The Mystery of the Missing Lien

How Your Vibes Affect Your Business

How to Check the Progress of Your Cases 24/7

The Logic Behind the Paper You’re Holding

Easy Irish Soda Bread

The Science Behind Gut Feelings (When You Love Them First)


When you have to solve a problem, your basal ganglia start working on a solution, even if you aren’t consciously thinking about it. If you make a conscious decision that agrees with the subconscious solution of your basal ganglia, your brain gives off a subtle reward. The decision doesn’t have to be logical to feel right — that’s your gut feeling. However, if the conscious and subconscious parts of your brain don’t agree, your insula detects the discrepancy and registers a threat. It’s the “I have a bad feeling about this” response.

You have two options in front of you. They both sound great, are backed by research, and could transform your business for the better, but you can only choose one. Which do you commit to? When you’re faced with two equally worthwhile options, science says the best way to make a decision is to flip a coin. When you flip a coin, you’re not really leaving the decision up to chance; you’re actually calling on your intuition to guide you. The practice is often regarded as unscientific, but there’s a lot of research to support making intuitive decisions. Friederike Fabritius and Hans W. Hagemann, authors of “The Leading Brain: Neuroscience Hacks to Work Smarter, Better, Happier,” explain how we develop that “gut feeling.” Intuitive decisions are driven by two structures in your brain: the basal ganglia and the insula. The basal ganglia are connected to movement and building habits. The insula, part of the cerebral cortex, becomes engaged when you experience pain, feel love, listen to music, or even enjoy a piece of chocolate. Neuroscientists believe the insula is responsible for self-awareness, particularly for recognizing changes in your body.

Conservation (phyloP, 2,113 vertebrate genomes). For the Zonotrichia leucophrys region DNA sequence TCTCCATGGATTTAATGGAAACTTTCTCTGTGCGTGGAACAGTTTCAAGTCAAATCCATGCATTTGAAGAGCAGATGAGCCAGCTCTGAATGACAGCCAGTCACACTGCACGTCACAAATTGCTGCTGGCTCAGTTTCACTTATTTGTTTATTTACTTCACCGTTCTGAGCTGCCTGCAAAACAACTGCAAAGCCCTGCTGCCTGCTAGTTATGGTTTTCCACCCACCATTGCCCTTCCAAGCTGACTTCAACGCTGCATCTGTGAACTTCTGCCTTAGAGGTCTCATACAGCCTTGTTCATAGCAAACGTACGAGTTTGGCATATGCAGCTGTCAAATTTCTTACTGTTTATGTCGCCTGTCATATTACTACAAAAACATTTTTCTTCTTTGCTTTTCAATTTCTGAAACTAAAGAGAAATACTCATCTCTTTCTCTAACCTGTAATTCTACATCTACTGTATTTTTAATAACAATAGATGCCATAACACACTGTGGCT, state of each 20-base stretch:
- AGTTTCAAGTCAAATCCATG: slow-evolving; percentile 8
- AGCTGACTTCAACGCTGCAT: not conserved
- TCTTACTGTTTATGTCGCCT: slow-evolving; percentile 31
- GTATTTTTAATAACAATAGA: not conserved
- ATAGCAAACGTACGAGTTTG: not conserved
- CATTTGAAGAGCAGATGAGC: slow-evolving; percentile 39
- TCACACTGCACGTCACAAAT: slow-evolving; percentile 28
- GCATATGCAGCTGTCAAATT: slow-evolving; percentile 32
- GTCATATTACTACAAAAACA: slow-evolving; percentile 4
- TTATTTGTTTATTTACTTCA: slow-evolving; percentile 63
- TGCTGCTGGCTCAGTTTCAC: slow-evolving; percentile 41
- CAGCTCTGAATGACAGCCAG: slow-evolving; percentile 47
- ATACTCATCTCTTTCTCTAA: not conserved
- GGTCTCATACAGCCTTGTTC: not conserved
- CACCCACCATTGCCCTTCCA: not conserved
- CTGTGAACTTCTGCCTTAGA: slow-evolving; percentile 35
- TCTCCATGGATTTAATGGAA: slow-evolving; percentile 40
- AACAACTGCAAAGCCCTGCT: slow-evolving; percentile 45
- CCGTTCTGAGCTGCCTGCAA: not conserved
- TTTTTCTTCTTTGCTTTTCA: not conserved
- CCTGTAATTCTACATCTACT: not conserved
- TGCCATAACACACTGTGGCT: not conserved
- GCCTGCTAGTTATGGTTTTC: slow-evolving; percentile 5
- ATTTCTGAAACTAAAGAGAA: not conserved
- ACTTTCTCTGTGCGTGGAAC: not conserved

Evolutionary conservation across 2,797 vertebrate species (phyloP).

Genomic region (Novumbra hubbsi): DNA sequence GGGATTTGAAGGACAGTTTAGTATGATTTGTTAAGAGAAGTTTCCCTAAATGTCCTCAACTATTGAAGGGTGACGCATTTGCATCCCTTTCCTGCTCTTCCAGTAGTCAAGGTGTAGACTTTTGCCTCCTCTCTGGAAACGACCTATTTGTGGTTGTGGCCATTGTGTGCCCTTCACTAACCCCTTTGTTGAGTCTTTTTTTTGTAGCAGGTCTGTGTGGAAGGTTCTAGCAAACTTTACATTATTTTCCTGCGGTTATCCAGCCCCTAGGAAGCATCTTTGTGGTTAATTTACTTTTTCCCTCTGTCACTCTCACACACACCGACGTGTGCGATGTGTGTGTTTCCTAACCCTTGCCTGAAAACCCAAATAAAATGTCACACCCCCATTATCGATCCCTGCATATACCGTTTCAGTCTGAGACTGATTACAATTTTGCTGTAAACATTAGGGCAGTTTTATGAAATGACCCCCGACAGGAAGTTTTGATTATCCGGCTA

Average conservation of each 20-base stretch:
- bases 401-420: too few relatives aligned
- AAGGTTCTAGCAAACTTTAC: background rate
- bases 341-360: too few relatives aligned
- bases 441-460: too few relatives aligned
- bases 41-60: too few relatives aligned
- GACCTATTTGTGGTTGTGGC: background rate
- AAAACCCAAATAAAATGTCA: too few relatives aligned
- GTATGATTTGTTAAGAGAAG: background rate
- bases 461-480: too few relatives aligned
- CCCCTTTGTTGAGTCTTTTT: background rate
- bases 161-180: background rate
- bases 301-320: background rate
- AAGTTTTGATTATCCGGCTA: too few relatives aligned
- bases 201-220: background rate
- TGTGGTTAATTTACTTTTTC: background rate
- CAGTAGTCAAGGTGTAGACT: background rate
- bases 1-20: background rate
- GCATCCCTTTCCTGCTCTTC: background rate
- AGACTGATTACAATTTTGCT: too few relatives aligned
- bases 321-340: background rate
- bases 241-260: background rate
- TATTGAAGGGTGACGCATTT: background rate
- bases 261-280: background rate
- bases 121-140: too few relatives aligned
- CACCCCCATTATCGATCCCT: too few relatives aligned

Fabritius and Hagemann note that gut feelings “represent the most efficient use of your accumulated experience.” According to the authors, flipping a coin is the best way to really listen to your basal ganglia and insula. Your subconscious brain has already made a decision; flipping a coin helps you test your intuition about each option. If the coin lands on heads and you feel relieved, then heads is the right choice. However, if the coin lands on tails and you’re uncertain or want to flip again, then that’s your intuition saying the other option is the better choice. So, the next time you’re caught in a pickle, grab the nearest quarter and put your intuition to the test.